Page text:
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Lacking in the Sleep Department? Eat these Five Food Items Before Bed

There are countless factors that affect the quality of our zzzs.

From stress to a snoring partner, sometimes sleep just isn’t as blissful as it could be.

But you could be making it a lot better for yourself by considering what you put in your body pre-PJ time.

As the Daily Mail UK reports, Sammy Margo, author of The Good Sleep Guide, has revealed the five foods we should always snack on before we hit the sheets – and the five things we never should.


Bananas could be all you need to send you into dreamland. Not only are they rich in magnesium (a muscle relaxant), they are filled with the sleep-promoting hormones serotonin and melatonin.


Just a teaspoon of honey helps the eyelids go down. Honey contains glucose, which gives a message to your brain to shut off orexin, the chemical that triggers alertness. Anyone with anxiety, an active imagination and a racing mind knows that, when it comes to sleep (or lack thereof), your brain can be your biggest enemy.


If you’re feeling particularly stressed out, you may want to reach for a handful of almonds before you go to bed. They contain tryptophan and magnesium, both of which help to naturally reduce muscle and nerve function while steadying your heart rhythm, according to Margo.


Oatmeal isn’t just the breakfast fuel of champs – you may want to incorporate it into your pre-bedtime routine. According to Margo, the grains in oatmeal trigger insulin production and raise your blood sugar naturally. Furthermore, they are also rich in melatonin.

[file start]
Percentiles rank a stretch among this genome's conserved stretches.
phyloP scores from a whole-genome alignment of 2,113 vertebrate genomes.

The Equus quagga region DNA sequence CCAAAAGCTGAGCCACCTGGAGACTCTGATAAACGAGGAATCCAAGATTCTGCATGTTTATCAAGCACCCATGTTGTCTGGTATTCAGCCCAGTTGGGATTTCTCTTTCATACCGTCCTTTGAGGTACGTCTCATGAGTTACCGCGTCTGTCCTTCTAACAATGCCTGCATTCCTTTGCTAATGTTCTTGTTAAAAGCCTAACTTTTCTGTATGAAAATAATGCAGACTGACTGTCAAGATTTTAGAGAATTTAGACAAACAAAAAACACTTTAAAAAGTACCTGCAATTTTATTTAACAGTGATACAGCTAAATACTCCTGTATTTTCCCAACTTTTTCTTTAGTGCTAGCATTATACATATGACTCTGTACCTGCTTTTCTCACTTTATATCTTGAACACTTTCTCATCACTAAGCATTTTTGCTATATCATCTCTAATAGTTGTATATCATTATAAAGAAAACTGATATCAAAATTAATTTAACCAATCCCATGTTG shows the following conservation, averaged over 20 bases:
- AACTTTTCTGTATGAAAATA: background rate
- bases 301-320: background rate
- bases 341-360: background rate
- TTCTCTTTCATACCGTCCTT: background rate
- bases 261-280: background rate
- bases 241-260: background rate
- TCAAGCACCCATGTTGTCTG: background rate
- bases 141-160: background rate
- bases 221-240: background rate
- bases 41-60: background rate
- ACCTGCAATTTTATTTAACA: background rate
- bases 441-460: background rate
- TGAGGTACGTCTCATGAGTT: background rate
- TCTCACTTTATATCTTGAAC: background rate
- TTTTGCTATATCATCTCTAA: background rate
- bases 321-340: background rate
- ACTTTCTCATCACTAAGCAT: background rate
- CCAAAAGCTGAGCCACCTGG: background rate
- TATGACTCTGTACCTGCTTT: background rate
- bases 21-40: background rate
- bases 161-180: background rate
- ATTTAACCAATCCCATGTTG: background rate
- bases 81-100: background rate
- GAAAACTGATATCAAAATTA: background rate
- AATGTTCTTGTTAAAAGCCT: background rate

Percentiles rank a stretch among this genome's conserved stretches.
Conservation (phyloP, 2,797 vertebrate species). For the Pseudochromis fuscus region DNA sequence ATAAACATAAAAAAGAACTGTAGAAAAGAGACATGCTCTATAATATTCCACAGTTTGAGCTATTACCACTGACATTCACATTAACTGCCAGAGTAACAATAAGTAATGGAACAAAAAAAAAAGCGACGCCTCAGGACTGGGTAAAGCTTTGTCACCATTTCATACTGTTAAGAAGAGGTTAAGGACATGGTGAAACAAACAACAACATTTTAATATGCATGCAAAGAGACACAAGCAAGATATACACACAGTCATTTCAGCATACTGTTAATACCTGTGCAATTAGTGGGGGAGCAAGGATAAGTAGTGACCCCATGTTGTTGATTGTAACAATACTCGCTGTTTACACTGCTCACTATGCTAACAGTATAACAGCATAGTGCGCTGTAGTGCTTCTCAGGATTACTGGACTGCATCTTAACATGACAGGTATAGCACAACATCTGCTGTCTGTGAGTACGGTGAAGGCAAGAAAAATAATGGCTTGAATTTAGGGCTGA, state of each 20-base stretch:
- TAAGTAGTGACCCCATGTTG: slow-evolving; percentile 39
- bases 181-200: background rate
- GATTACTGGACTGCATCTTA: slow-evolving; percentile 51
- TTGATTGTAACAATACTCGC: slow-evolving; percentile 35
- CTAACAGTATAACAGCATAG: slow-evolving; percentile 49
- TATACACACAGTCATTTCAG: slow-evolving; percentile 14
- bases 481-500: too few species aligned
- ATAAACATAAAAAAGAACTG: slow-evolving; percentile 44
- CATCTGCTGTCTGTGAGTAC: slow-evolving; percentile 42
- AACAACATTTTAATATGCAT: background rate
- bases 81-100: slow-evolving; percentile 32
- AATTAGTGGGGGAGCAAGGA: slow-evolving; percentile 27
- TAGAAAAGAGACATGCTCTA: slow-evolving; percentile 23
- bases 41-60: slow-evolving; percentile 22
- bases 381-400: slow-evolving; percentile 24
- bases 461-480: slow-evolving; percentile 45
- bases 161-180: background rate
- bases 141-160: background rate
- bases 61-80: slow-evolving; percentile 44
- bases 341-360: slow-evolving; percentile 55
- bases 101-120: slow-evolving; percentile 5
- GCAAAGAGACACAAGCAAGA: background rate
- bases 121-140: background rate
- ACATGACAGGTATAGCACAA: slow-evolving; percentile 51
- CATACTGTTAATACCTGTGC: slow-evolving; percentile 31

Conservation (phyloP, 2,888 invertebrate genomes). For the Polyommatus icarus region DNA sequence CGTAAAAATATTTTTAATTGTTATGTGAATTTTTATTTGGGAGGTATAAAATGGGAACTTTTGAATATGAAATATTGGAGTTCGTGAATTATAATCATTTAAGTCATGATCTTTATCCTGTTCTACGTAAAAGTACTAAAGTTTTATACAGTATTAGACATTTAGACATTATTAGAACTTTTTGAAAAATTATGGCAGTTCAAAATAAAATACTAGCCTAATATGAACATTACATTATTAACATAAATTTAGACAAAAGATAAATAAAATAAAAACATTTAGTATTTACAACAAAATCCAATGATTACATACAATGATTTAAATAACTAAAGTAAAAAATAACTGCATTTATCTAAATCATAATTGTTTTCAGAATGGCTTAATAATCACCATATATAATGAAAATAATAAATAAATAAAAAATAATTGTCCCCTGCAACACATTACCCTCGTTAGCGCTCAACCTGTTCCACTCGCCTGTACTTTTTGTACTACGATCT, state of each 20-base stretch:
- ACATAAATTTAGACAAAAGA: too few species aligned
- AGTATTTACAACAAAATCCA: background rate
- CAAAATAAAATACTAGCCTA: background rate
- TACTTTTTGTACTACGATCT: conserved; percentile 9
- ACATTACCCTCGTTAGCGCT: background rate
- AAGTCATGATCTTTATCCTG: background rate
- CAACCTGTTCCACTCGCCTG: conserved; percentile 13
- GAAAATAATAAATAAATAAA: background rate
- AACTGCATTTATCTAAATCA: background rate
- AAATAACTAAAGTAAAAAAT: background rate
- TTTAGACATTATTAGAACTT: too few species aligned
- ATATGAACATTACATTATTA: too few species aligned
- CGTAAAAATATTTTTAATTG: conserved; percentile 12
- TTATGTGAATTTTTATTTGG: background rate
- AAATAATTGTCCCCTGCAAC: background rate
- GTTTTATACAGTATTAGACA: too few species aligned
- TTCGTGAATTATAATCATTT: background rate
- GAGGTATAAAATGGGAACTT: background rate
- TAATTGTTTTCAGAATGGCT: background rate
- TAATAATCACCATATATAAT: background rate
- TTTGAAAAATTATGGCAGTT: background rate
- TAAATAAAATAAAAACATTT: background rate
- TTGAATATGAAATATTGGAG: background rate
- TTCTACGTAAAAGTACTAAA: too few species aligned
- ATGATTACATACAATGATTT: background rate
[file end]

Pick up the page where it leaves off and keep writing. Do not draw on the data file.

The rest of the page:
There’s a reason why you just want to curl up and pass out after a holiday turkey feast. According to Margo, it’s packed with sleep-inducing tryptophan.

While these items will help your sleep cause, Margo identifies five things that definitely won’t.


Sure, a nightcap can help you feel a little sleepy. But, according to Margo, consuming more booze prevents you from getting into the deeper stages of sleep (like those times when you can actually sleep in, but physically can’t thanks to your “big night out” hours earlier) and can lead to grogginess the next day.


If you want a quality night’s sleep, you may want to stay away from the spicy food. Not only can it give you indigestion (which never helps in the sleep department), as the Daily Mail reports, it’s speculated that capsaicin – an active ingredient in chilli peppers – may negatively affect sleep thanks to changes changes in body temperature.


Greasy foods won’t help you out either – so stay away from the burgers and fries before bed. As your body digests grease-filled goodness, it causes your stomach to go into overdrive, producing acid in the stomach that can cause heartburn as it spills up into the esophagus. And there’s nothing particularly peaceful about that.


You may want to save the charcuterie board for lunch. There’s some bad news for the late-night cheese-cravers: hard cheeses and processed meats contain higher levels of the amino acid tyramine. The tyramine releases a chemical in the brain that makes us feel alert.


Finally – least surprising of all – caffeine is a major disrupter of a good night’s sleep. As the Daily Mail reports, caffeine has a half-life of five hours. Meaning, 25 per cent of it is still in your system 10 hours later (how I am only finding this out now is beyond me).

If you don’t think sleep matters, think again: A recent study even revealed that getting an hour less sleep doubles your odds for getting in a car crash.

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